1 in 5 Weight-Loss Surgery Patients Using Opioids Years Later

TUESDAY, June 6, 2017 (HealthDay News) — About 20 percent of U.S. weight-loss surgery patients are still using prescription opioid painkillers seven years later, a new study finds.

The finding has importance, given the epidemic of opioid painkiller abuse currently affecting the United States, researchers said.

“Our study does not prove that bariatric surgery causes an increase in opioid use. However, it does demonstrate the widespread use of opioids among post-surgical patients, thereby highlighting the need for alternative pain management approaches,” said study co-author Dr. Anita Courcoulas. She is chief of minimally invasive bariatric and general surgery at the Unversity of Pittsburgh Medical Center.

The researchers followed more than 2,000 patients nationwide. Before surgery, 14.7 percent said they regularly used a prescription opioid. Six months after surgery, the rate fell to about 13 percent, but it rose to 20.3 percent after seven years.

Of patients who were not using opioids at the time of surgery, 5.8 percent were taking them six months later and just over 14 percent were taking them seven years after their operations.

Hydrocodone (Vicodin) was the most commonly used opioid medication, followed by Tramadol (Ultram) and Oxycodone (Oxycontin).

Researchers also reported a rise in the use of prescription treatments for opioid dependence during the study, which began in 2006. But their use was still rare, with less than 2 percent of patients using them through the follow-up period.

The findings suggest that though weight-loss surgery eases obesity-related pain, it does not eliminate the need for pain relief, the researchers said.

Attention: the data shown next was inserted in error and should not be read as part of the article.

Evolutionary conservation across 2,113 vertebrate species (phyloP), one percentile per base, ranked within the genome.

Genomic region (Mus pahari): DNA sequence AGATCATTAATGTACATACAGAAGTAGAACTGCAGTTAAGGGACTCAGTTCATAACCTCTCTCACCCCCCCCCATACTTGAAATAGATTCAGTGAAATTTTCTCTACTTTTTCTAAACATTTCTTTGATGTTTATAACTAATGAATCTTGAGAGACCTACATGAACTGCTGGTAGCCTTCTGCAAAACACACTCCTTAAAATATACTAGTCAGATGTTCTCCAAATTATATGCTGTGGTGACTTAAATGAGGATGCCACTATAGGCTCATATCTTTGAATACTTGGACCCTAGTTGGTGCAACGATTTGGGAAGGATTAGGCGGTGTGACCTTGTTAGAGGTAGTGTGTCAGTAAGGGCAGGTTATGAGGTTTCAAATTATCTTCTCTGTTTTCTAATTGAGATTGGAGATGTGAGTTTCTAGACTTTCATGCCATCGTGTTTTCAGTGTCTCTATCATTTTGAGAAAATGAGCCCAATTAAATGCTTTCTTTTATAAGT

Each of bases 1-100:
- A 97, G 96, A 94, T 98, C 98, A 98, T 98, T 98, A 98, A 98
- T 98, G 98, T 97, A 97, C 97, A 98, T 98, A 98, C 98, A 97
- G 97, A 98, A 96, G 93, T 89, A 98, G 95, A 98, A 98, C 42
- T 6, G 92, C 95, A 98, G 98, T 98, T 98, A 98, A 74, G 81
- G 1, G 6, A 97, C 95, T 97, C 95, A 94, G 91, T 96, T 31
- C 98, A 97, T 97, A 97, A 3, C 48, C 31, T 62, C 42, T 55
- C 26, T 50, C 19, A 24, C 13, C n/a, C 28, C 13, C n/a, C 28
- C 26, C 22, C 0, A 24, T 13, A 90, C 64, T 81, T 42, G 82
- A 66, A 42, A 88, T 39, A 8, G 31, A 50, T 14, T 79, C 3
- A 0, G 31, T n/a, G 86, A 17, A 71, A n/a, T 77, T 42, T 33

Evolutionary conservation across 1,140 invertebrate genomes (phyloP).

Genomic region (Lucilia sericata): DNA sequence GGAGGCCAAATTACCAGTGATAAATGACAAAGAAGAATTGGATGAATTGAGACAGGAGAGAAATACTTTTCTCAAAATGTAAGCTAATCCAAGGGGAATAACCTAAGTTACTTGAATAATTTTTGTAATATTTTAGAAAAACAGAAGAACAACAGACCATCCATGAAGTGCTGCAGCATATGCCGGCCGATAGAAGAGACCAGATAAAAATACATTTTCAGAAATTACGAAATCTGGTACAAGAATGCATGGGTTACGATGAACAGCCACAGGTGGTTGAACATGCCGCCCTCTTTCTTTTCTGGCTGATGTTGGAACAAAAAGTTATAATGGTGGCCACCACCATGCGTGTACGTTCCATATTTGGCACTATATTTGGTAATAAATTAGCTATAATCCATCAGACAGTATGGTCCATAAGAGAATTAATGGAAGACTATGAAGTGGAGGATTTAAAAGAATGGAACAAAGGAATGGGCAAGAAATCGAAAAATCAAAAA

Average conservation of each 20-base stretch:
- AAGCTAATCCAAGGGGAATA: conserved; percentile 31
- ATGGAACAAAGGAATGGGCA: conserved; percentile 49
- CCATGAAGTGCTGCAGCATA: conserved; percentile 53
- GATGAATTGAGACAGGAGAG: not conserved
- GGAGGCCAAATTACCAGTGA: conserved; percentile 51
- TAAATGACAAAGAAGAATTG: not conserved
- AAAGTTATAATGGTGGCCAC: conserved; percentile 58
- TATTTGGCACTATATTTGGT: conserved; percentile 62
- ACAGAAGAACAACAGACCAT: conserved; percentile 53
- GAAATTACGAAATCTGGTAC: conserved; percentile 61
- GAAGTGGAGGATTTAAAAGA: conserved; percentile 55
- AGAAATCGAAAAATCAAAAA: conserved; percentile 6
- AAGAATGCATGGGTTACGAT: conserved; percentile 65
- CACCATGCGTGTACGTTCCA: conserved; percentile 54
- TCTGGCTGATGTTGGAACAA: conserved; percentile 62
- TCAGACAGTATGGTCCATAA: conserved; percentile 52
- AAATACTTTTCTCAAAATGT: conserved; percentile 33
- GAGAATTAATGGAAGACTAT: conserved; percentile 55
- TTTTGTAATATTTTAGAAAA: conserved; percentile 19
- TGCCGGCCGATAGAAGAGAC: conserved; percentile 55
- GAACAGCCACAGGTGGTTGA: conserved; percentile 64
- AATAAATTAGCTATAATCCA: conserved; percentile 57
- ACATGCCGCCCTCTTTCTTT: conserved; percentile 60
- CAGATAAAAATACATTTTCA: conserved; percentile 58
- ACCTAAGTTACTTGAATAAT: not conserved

“Almost half of patients reporting opioid use at the time of surgery reported no such use following surgery. However, among the much larger group of patients who did not report opioid use pre-surgery, opioid use gradually increased throughout seven years of follow-up,” said lead study author Wendy King, an associate professor of epidemiology at the University of Pittsburgh.

So, “post-surgery initiation of opioid use explains this phenomenon,” King added in a university news release.

Prescription opioids carry a high risk of addiction and should not routinely be used to manage chronic pain, according to the U.S. Centers for Disease Control and Prevention.

“Our nation is in an epidemic of opioid abuse, addiction and overdose. Recent reports have suggested that bariatric [weight-loss] surgery patients are at elevated risk of chronic opioid use,” Courcoulas said.

The study was published June 5 in the journal Surgery for Obesity and Related Diseases.

More information

The U.S. National Institute of Diabetes and Digestive and Kidney Diseases has more on weight loss surgery.

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Gabriel Parker

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